While it is important to stay focused on regulatory harmonization for existing regulations, it is just as important, if not more important, to build in harmonization in emerging areas of regulation. New forms of regulation are emerging out of necessity.10 There is a need to bring a sense of certainty to professional and commercial dealings in environments in which there is rapid change, much uncertainty, considerable financial and legal risk, and a sharpened focus on how organizations are and should be governed.11 For the coming decade, non-financial reporting and data and artificial intelligence stand out as two key areas of future regulation. IFAC encourages policymakers to look at these as areas for global cooperation rather than competition before divergence and the costs associated with it become embedded into the system. Similarly, new regulations should be subject to impact assessments that evaluate effectiveness along with financial and time costs. The OECD’s Regulatory Impact Assessment (RIA) provides a potential model.12
The issue of sustainability, or environmental, social and governance (ESG), reporting is front and center in IFAC’s agenda. It has become clear in recent years how important reliable and comparable non-financial information is to deliver on critical targets such as the United Nations’ Sustainable Development Goals (SDGs) and the Paris Climate Agreement. Such objectives can only be achieved when all relevant stakeholders have confidence in the information that entities report publicly on ESG and on other relevant non-financial information. But despite this understanding, we have yet to develop a properly functioning global system for the creation and use of this information.
Recent initiatives have sought to make up for precious lost time. We applaud the World Economic Forum (WEF), the European Commission (EC), and others for their work. However, we are now at an inflection point. We can just as easily contemplate a world with a global system for reporting non-financial information—with all of the positive implications for efficiency, cost-minimization, and perhaps most importantly, more sustainable long-term capital allocation—as we can a world with a patchwork of local standards and requirements.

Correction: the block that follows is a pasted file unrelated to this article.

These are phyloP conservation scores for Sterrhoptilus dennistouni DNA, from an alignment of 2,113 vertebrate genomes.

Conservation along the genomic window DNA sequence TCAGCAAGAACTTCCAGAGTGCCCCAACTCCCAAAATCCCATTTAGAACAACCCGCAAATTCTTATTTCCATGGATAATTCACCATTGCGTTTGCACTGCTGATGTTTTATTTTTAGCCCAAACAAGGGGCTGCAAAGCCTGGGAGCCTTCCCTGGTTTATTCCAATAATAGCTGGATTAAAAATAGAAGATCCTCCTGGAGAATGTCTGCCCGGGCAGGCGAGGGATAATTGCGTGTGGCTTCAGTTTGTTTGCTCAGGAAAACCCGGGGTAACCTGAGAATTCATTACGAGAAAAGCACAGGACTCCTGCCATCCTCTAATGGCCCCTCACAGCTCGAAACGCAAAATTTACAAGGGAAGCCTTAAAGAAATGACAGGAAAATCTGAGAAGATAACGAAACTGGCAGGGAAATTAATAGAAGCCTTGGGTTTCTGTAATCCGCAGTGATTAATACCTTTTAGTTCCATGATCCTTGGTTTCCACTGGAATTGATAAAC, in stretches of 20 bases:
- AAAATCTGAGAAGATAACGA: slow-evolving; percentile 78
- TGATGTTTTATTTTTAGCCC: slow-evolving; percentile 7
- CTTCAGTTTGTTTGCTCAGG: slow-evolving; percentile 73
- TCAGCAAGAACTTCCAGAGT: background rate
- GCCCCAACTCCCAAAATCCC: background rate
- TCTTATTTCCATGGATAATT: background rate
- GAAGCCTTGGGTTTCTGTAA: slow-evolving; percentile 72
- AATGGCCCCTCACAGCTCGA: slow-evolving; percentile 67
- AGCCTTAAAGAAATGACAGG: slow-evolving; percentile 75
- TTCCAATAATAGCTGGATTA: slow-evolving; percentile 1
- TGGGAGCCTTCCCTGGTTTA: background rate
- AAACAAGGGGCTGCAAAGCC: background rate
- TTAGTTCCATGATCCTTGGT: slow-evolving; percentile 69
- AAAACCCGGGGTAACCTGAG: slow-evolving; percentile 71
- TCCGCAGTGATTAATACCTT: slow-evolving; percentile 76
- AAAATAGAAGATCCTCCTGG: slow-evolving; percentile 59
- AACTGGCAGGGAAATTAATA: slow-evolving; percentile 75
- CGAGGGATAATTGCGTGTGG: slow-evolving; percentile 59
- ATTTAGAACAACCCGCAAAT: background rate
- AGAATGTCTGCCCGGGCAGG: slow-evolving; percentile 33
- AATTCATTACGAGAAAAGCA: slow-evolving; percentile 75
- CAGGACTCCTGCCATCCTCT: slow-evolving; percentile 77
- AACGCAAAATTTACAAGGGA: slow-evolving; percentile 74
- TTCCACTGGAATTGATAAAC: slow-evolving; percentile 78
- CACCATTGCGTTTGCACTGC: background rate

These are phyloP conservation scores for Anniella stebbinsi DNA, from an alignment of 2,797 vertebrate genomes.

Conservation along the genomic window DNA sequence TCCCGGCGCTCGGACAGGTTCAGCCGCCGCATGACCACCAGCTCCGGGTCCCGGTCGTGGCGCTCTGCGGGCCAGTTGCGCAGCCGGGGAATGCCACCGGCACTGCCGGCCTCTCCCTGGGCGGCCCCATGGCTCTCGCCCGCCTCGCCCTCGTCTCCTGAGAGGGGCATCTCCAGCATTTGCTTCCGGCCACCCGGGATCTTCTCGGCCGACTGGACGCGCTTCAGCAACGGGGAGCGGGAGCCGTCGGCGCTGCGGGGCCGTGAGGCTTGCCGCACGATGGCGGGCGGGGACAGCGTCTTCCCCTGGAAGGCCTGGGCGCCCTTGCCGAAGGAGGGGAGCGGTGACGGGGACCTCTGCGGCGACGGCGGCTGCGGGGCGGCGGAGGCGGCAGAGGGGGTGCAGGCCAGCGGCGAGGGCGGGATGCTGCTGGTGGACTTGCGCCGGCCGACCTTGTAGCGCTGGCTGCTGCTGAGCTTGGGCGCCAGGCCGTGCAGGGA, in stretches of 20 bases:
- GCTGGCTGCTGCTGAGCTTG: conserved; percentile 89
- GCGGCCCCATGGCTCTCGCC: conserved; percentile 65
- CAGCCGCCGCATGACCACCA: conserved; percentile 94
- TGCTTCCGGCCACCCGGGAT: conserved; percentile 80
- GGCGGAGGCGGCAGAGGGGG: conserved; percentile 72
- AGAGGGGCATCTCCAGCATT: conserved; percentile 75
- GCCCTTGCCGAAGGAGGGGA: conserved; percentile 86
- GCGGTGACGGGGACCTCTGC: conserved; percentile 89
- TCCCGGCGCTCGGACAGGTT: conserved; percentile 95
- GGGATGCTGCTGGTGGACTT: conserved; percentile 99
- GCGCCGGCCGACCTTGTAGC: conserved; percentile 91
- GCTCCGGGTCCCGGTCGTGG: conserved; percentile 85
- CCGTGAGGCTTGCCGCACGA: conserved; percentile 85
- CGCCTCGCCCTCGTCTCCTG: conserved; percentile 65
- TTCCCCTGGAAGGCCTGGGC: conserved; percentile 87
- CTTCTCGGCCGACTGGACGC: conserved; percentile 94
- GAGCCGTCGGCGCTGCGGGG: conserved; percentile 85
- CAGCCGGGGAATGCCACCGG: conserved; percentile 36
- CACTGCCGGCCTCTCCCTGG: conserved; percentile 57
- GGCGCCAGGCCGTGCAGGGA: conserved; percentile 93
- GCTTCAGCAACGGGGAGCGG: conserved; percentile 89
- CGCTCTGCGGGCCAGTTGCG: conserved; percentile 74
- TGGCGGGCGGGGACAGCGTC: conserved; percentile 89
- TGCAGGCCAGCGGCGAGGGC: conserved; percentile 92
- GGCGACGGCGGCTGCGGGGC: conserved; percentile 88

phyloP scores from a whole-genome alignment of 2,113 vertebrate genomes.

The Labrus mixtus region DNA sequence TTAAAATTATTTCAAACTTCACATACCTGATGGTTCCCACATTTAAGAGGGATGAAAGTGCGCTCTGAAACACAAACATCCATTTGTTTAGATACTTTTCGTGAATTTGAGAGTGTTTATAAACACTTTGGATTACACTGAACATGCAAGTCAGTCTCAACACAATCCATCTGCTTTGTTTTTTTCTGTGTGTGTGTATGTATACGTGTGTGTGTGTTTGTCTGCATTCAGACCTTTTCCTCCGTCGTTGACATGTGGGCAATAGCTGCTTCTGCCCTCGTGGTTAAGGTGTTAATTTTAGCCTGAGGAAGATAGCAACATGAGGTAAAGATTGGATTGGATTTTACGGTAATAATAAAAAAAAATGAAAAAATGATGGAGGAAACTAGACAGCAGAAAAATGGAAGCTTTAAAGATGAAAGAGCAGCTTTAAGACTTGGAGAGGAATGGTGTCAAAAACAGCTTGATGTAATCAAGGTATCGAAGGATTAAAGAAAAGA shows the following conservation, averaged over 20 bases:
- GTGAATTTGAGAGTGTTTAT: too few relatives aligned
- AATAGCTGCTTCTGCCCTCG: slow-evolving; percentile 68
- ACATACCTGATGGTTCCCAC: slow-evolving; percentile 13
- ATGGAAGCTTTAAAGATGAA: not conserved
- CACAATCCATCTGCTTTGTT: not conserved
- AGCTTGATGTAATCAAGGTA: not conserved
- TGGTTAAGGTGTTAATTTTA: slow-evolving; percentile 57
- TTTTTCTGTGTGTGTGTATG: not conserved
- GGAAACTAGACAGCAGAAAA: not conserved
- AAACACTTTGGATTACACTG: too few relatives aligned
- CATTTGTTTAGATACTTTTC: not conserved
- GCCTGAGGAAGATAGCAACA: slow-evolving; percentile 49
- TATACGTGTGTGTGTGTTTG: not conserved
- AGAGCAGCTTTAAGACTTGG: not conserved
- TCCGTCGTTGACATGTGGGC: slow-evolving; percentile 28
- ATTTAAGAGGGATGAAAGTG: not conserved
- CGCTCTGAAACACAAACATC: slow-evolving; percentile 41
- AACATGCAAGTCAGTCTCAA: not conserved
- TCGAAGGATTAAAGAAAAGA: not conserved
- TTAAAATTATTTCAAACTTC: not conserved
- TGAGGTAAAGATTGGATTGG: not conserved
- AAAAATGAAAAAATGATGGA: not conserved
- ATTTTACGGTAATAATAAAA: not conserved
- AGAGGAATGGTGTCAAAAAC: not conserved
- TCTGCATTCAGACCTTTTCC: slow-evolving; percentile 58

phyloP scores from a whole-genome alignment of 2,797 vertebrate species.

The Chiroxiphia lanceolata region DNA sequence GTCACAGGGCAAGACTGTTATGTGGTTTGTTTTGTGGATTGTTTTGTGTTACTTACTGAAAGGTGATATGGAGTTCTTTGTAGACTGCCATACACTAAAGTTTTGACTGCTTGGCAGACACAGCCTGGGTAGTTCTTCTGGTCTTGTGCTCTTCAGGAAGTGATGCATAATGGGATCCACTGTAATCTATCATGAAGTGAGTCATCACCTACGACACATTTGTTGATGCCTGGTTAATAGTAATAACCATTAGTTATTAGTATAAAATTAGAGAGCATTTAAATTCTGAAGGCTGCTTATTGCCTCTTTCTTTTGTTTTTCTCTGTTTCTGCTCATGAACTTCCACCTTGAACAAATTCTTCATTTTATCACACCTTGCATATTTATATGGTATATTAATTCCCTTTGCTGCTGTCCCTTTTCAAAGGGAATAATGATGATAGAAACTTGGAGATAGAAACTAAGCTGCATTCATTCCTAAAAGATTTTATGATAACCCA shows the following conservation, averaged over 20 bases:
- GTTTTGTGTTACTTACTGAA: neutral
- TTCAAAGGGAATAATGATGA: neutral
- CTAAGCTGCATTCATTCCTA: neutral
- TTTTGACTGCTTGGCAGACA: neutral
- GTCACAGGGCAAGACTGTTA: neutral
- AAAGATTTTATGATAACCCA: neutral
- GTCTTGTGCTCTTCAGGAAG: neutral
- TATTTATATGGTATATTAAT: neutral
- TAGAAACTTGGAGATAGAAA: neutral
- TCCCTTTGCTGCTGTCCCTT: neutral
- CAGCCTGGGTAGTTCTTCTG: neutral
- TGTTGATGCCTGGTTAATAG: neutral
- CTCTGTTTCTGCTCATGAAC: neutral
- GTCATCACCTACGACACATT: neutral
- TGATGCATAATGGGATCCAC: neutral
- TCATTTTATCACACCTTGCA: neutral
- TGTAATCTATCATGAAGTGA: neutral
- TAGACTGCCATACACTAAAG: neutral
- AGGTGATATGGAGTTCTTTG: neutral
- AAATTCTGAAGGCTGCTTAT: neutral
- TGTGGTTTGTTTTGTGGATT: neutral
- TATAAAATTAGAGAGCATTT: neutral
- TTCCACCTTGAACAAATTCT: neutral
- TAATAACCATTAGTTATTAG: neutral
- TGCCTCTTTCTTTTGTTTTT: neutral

That is why IFAC applauds the recent publication by the IFRS Foundation of their landmark Consultation Paper on Sustainability Reporting. This marks a critical step on the path towards a global solution to sustainability reporting, and we look forward to responding.
The path laid out by the consultation is consistent with IFAC’s recent publication, Enhancing Corporate Reporting: The Way Forward, which sets out an achievable vision for delivering a global system for interconnected financial and non-financial reporting under the IFRS Foundation. This builds on our Enhancing Corporate Reporting Point of View, World Economic Forum Consultation Response, Submission to the European Commission’s Non-Financial Reporting Directive Consultation, Response to Accountancy Europe’s Cogito Paper, and Comment on the US Department of Labor’s proposed ESG rulemaking.